116
Shield of Arms of H.R.H. Prince Andrew, Duke of York
Shield of Arms of H.R.H. Prince Andrew, Duke of York
Quarterly, 1st and 4th Gules three lions passant guardant in pale Or armed and langued Azure (for England), 2nd quarter Or a lion rampant within a double tressure flory-counter-flory Gules (for Scotland), 3rd quarter Azure a harp Or stringed Argent (for Ireland), with over all a label of three points Argent the central point charged with an Anchor Azure. 
 
117
Shield of Arms of H.R.H. Prince Edward, Earl of Wessex
Shield of Arms of H.R.H. Prince Edward, Earl of Wessex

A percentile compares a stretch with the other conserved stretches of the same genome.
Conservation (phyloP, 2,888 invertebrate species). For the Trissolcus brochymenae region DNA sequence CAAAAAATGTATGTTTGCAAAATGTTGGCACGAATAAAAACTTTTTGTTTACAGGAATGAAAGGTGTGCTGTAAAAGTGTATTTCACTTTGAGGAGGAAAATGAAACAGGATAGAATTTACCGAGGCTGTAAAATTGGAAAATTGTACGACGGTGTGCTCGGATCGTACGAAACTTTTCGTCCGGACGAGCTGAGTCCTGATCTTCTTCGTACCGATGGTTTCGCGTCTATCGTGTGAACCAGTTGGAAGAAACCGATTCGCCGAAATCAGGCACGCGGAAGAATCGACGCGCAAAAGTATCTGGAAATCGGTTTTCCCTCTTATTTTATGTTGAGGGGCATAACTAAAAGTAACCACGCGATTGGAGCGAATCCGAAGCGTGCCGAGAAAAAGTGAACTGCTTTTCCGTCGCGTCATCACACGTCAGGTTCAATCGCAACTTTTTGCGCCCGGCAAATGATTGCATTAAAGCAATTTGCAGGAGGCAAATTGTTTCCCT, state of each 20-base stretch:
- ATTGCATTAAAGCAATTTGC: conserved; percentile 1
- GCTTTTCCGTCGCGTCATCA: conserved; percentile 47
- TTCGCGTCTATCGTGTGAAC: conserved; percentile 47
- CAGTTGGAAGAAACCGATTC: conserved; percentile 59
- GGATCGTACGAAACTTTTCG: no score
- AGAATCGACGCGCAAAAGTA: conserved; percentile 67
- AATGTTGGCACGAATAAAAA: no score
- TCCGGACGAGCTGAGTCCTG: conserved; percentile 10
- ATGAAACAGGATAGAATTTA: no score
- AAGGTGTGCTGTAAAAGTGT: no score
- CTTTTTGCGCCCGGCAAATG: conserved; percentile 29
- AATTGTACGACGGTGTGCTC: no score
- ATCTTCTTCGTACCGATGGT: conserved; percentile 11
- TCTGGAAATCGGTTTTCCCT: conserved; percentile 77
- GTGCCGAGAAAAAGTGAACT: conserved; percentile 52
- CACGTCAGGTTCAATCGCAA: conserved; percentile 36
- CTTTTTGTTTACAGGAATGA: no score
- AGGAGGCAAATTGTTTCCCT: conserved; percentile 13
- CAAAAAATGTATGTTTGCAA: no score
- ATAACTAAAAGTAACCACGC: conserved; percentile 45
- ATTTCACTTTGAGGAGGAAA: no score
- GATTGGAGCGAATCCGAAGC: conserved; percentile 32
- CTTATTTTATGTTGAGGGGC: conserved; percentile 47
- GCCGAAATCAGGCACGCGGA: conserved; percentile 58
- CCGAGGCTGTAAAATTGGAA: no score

Quarterly, 1st and 4th Gules three lions passant guardant in pale Or armed and langued Azure (for England), 2nd quarter Or a lion rampant within a double tressure flory-counter-flory Gules (for Scotland), 3rd quarter Azure a harp Or stringed Argent (for Ireland), with over all a label of three points Argent the central point charged with an Tudor rose. 
 
118
Shield of Arms of H.R.H. The Prince of Wales
Shield of Arms of H.R.H. The Prince of Wales
 
 
119
Shield of Arms of Prince Albert of Saxe-Coburg and Gotha
Shield of Arms of Prince Albert of Saxe-Coburg and Gotha
Quarterly, 1st and 4th, the Royal Arms, with overall a label of three points Argent charged on the centre with cross Gules; 2nd and 3rd, Barry of ten Or and Sable, a crown of rue in bend Vert.